What Add job title, key skills
Where Add location, state, city, town
Scroll for more!

Job seeker guide: How to decline a job offer

Published: Monday 28th September 2020

In 2020, with the number of increasing unemployment, job seeking has taken a frantic approach. When the candidates have been hoping to be picked by a company, they all prefer to have a back-up, or even several. Oftentimes, we apply for several jobs in a row, since we do not expect to be hired at the first place we interview. But what happens when you land a great job and then receive a job offer from the other companies you applied to? Maybe the package offered was inadequate as per your current skills and lifestyle, the job description, timing, location, or culture were not the best for you.

Female asian bank job applicant talk to male hr person about declining a job offer at interview meeting

How to decline a job offer is an art that involves tact and diplomacy, because burning bridges by not responding or being rude is not a great career advice. The company whose job offer you reject today, may be the very same one you may need tomorrow. Today’s blog for job seekers will show you how to turn down a job offer, for any reason, with the right attitude and language. Take heed of our tips on how to decline a job offer below and ensure that you leave a great impression on hirers, even if you do not take up their offer.

Tips on how to turn down a job offer

From the job rejection samples given, you will understand that the key takeaway in any of the scenarios is to display the following:

  • Be quick to inform them: If you receive an offer letter you know you will not be taking up, make sure that you inform the hiring organizations as soon as possible. Causing delays in informing them that you are not going to accept the job offer will delay them from reaching their potential employee, thereby wasting their time. Companies recruiting employees hope to close the process as soon as possible, and at times it may be an urgent requirement. Be quick to respond to them with a regret letter promptly, so that they can continue their search and hire someone else fit for the job.
  • Be professional and polite: Being professional and polite while rejecting a job offer is key because there are real people working on a clock to fill vacancies of an organization. Never burn a bridge professionally unless you know that you will never need them. Be tactful in your approach, state your job offer rejection reasons (medical, locational, situational, or generic) and keep it short.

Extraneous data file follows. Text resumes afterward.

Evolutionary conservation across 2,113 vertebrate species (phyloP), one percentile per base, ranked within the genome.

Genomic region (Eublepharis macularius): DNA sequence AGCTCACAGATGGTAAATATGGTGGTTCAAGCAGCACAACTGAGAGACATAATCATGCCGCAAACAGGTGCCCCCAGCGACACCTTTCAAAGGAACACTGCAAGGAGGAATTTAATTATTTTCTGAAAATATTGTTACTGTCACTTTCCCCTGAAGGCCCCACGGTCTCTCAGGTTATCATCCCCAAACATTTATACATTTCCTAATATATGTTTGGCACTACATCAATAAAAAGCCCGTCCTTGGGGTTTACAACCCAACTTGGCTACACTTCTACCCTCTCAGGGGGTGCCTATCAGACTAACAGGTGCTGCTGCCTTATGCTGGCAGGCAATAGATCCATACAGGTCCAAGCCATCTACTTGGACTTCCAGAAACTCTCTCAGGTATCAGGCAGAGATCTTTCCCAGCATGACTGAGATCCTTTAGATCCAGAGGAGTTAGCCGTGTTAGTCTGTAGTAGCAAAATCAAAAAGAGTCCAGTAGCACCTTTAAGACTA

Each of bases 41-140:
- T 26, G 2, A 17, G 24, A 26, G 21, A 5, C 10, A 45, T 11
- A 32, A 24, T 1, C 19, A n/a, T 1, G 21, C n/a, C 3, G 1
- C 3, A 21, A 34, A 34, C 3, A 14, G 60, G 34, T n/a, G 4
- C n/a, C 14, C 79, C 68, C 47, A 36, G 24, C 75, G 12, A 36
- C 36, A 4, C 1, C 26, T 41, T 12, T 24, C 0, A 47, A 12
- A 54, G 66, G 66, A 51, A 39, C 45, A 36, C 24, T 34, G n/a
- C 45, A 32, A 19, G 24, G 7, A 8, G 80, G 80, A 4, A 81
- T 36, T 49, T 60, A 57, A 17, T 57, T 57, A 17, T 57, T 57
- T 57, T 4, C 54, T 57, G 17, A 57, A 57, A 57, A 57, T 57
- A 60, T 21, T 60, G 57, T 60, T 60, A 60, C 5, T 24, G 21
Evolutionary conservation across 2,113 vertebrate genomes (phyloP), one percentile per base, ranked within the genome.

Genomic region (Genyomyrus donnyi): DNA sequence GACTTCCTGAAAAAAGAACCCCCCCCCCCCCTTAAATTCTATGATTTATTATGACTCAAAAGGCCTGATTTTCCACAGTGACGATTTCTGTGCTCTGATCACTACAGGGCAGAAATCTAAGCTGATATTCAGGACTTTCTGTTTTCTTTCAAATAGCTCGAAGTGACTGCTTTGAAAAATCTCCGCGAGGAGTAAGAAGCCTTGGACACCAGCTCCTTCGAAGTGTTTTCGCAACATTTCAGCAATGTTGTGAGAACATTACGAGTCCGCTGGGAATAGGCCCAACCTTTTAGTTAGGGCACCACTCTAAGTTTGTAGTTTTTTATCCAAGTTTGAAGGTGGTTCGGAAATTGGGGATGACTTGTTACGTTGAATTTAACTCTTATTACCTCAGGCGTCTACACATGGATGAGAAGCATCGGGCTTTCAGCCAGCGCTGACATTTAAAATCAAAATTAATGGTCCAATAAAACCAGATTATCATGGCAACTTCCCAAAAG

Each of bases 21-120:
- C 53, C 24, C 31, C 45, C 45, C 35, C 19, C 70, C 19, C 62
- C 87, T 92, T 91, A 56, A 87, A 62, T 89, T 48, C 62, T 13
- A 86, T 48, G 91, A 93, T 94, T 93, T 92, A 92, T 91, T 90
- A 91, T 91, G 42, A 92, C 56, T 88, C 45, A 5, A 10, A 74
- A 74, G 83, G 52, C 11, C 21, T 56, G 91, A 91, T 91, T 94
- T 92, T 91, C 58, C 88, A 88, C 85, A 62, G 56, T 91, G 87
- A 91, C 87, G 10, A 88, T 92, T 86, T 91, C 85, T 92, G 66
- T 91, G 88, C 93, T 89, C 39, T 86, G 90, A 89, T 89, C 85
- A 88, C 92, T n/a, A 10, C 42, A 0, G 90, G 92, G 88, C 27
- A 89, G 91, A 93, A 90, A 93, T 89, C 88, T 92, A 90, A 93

• Express gratitude: Even though it is an organization you do not need, they entertained your resume, invited you to their interviews and opened a doorway to a career for you. Express your gratitude and regret in the letter by thanking them for the opportunity to interview with them. Gratitude always leaves a lasting impact, so thank the company and the hiring team for their effort and time.
  • Offer them to keep in touch: You can offer the hirers to keep in touch in the future and reach out to them if the opportunity to switch ever arises. This helps bridge the gap between a company and potential candidates, as they can have you on a list for the future. If the situation arises where you need a job, and you have kept in touch with the hirers on their network or any professional social networking platform, you stand a great opportunity to be called back in.
  • Offer a reference if you know someone fit for the job and is actively seeking employment: Sometimes, you have experience how to decline a job offer that does not match your pay scale. Since times are hard for both companies and employees today, it may help if you offer your referral to a deserving candidate you know who fits the job description and is looking for a job. This can help the company find the right candidate for the job they do not know they may have missed out on.

Rejecting a job, you already accepted:

If you have already accepted a job and now want to reject it for your reasons, make sure to read the contract signed to understand if you’ll have to bear any legal consequences (bonds) for it. You should do this in person rather than over an email if there is a contractual obligation involved. If it is an informal acceptance, make sure to explain well your situation to the hirer with regret.

Rejecting a job for your own reasons may seem awkward and anxiety inducing, but with our job rejection tips, you can draft the perfect email that does the job well. We hope you continue learning through our job seeker blogs as we have the latest interview tips and tricks for you to land the perfect job!

Interested in finding out more about the subjects raised on this page?
Simply click on the tags below to read related blog posts...

Tags: